Promise’s there: Time to Act!

Somesh


Many cricket fans, those who favour game’s global expansion, would be delighted to see Zimbabwe’s re-entry into the Test arena after almost half a decade. The cricket world, especially the non-Test playing countries, must be looking at it with the same interest as they did 19 years ago, when Dave Houghton’s amateurs took to the field against India.
This is exactly the moment when Zimbabwe batsman, Tatenda Taibu – who had been in self imposed exile after controversially resigning from the captaincy in 2005 – took the opportunity to tell the world that all is still not well with Zimbabwe Cricket. He said, he spoke out ‘as a senior member in the side’.
Tatenda Taibu is one name Nepali cricketers and fans alike, would never forget. He was the one who had stopped our boys’ dream run at U-19 Cricket World Cup in 2002, beating Nepal in the final of Plate Championship.
As Nepal U-19 team, led by Prithu Baskota, plays the U-19 World Cup 2012 qualifiers, the memories of Taibu’s conquest over our team and our boys’ performance in 2002 in New Zealand comes back flashing.
It’s because that tournament was a special one for Nepali cricketers and fans. A little less than a decade ago, in that tournament, Nepali Colts, led by Binod Das, announced themselves to the world – as former Sri Lankan Test batsman Roy Dias took the team to New Zealand. Nepali boys had a close loss against English boys then, and were able to beat Pakistan, ranked better than Nepal on any day. This had made Nepali boys a rage in New Zealand, who only knew this country because their favorite son Edmund Hillary was one of the firsts to have climbed Mt Everest.
“How do you play in the mountains,” they would ask. “What are you doing in Nepal,” then Coach Roy Dias used to be ask.
The questions had helped Nepal being recognized as a cricket country. Perhaps no other non-British colony showed as much promise in cricket. Beating a Test country like Pakistan cannot be a fluke.
Taibu was player of the tournament then, as current Australia batsman Cameron White was the leading runscorer.
Fast forward a decade later, Taibu is a ‘senior’ batsman for Zimbabwe, and Cameron White is an essential in Australian limited over plans. And our boys, who played alongside them are waiting, for yet another opportunity. 9 years ago, nobody was questioning the talent Binod Das & Co. had. They looked destined to rise and shine. But, despite being on the launchpad, we lost the plot. Maybe we took it too easy, we ignored the essentials, we forgot we had a road to take. Somewhere, we needed cricket administration to be ‘smarter’ than they showed.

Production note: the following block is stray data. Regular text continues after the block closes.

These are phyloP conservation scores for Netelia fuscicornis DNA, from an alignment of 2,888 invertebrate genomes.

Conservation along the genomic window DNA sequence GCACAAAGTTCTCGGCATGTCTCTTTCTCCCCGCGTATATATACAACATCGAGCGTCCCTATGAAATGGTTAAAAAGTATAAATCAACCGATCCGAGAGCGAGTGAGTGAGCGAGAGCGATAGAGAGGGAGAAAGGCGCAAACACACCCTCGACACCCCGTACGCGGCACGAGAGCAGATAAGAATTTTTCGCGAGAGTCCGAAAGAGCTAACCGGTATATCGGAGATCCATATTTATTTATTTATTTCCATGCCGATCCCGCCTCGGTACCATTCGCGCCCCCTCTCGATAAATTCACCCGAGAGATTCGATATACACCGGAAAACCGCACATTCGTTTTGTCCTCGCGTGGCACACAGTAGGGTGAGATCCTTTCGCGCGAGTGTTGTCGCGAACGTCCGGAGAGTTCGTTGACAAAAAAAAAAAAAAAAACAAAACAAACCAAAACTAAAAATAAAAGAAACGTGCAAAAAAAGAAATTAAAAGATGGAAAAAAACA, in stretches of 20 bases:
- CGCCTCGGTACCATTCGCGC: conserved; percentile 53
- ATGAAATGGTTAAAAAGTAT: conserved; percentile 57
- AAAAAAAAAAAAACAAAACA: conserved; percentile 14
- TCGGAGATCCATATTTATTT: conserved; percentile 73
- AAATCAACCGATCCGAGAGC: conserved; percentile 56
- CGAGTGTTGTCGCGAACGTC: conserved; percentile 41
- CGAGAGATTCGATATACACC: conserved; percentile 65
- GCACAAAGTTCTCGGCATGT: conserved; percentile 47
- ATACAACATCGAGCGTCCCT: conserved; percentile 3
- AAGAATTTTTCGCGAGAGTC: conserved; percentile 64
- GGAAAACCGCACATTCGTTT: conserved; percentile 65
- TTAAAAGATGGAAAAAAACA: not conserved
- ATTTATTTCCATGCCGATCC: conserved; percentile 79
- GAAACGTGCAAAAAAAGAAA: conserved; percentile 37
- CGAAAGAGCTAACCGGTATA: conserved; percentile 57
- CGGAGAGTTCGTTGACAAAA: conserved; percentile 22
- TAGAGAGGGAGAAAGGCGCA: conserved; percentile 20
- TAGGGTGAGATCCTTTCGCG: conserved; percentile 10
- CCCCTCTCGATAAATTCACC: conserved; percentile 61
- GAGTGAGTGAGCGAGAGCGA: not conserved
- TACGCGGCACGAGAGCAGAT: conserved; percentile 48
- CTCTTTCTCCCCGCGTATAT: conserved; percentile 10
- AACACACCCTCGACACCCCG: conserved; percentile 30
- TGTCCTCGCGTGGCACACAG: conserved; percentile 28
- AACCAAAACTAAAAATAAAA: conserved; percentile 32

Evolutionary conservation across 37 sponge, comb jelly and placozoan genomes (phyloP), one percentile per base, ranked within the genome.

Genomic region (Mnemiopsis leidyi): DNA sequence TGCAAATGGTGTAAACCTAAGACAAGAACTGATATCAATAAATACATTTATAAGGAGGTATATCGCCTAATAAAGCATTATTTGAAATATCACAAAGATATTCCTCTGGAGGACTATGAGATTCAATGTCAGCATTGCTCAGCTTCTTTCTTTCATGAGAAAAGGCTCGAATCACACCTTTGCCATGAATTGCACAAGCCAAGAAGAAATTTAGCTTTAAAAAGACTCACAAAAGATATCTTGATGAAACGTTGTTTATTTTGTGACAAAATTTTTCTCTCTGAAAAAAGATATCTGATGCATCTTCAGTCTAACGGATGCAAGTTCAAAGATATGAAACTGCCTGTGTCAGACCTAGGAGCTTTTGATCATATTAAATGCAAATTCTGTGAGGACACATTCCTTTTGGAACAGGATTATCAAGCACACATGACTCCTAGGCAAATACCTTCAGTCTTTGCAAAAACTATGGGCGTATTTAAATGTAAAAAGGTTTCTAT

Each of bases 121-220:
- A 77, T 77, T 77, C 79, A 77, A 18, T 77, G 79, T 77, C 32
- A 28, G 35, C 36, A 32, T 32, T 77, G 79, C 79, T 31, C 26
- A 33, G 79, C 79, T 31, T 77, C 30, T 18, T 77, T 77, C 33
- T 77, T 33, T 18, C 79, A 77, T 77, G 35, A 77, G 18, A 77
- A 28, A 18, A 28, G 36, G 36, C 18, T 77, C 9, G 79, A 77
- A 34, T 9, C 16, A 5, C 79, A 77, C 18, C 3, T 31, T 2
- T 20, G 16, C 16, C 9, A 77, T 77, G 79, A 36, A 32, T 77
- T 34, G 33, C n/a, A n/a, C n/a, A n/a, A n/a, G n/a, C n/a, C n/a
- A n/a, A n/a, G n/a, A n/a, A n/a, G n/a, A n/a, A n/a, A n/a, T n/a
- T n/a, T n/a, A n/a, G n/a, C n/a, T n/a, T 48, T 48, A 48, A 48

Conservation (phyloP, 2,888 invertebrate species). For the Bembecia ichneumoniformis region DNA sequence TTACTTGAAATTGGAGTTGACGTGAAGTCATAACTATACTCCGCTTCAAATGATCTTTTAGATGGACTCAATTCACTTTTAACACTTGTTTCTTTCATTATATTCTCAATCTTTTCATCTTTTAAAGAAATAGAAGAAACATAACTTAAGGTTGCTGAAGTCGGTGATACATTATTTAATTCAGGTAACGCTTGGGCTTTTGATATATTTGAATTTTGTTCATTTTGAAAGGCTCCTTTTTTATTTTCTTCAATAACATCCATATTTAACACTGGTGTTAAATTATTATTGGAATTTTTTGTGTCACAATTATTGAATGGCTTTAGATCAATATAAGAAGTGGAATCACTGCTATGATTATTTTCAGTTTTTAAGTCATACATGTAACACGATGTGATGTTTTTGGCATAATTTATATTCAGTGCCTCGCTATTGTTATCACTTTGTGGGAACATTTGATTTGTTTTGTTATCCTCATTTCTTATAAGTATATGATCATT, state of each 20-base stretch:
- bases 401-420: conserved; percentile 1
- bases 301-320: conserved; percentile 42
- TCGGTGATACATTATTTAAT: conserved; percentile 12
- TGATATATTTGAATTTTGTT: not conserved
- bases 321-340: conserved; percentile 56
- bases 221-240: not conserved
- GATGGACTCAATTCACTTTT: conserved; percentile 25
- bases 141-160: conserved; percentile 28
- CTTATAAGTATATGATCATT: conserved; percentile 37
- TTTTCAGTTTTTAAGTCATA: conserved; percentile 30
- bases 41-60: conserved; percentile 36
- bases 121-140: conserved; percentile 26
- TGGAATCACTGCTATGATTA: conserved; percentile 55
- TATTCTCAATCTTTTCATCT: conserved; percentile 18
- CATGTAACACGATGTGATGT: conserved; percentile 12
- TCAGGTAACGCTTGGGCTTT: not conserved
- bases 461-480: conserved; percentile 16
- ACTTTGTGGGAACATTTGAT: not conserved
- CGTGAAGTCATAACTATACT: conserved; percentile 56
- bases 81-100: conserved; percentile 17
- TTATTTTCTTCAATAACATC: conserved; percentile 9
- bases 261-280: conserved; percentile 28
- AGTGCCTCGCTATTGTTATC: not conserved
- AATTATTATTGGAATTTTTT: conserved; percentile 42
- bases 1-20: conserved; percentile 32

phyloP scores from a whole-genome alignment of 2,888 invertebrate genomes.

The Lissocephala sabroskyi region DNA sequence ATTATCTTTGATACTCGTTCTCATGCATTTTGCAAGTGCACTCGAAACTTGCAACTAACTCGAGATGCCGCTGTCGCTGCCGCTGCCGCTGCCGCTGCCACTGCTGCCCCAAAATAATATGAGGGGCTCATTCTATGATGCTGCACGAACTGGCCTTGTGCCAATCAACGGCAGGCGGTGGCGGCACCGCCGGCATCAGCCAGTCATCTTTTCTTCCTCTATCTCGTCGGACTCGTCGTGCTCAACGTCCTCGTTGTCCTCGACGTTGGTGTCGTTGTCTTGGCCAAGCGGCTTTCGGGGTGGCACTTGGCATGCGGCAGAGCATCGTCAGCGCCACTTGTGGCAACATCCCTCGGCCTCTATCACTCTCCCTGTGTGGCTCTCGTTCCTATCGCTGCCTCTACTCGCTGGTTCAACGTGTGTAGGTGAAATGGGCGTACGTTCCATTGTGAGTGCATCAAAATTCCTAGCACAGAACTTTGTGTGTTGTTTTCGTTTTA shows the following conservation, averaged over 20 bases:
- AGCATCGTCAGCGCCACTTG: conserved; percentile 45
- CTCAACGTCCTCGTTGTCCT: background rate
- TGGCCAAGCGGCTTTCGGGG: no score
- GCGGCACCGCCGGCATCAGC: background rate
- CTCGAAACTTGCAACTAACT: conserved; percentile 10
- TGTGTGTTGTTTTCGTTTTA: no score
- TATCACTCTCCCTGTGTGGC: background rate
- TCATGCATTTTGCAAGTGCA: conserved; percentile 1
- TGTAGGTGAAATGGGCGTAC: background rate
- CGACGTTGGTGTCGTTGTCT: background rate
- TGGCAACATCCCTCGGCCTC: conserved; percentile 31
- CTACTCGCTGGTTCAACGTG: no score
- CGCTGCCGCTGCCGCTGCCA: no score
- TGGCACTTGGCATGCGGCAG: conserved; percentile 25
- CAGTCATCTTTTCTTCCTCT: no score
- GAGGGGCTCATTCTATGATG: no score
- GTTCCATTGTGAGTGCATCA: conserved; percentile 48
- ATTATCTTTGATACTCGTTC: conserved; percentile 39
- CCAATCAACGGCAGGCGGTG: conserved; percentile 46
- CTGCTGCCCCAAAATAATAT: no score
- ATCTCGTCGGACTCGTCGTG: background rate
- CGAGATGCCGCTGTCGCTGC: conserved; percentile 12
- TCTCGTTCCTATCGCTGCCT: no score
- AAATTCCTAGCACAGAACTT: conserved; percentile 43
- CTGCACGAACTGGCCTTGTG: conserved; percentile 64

Similar promise has been shown by the team led by Prithu Baskota in the U-19 World Cup Qualifiers this time. How else do you describe a figure of 10 overs, 6 maidens, 9 runs for two wickets, by Bhuvan Karki, followed by overhauling the target with 30 overs to spare, as our boys beat Kenya. It’s not only the win, but the way team is playing should give us hope. Despite losses – which have been against the team that have better cricket infrastructure – the wins have been emphatic. The fight has been spot on.
But then, we should not sit on the laurels we get while being termed as promising. For every dream that you see, you have to wake up to realize it. Promises would remain only that, if cricket administration does not remain alert. Boys are doing their bit on the field, authority needs to do theirs. Engaging them in cricket round the year would be important.
In 2006, we won the Plate championship at the U-19 World Cup, our best performance in terms of title so far. Then, Ireland was captained by Eoin Morgan and Sri Lanka was led by Angelo Mathews. Now, Morgan is a vital part of English team and Matthews has shown his worth for Sri Lanka. Our captain in that episode was Kanishka Chaugain. He now lives in US…
(PS: The write-up appeared in Yours Truly’s weekly sports column – OFFSIDE – in The Kathmandu Post, on 6th August, 2011)
Disclaimer: The picture shown in the post is courtesy www.ekantipur.com. It was published in the The Kathmandu Post.

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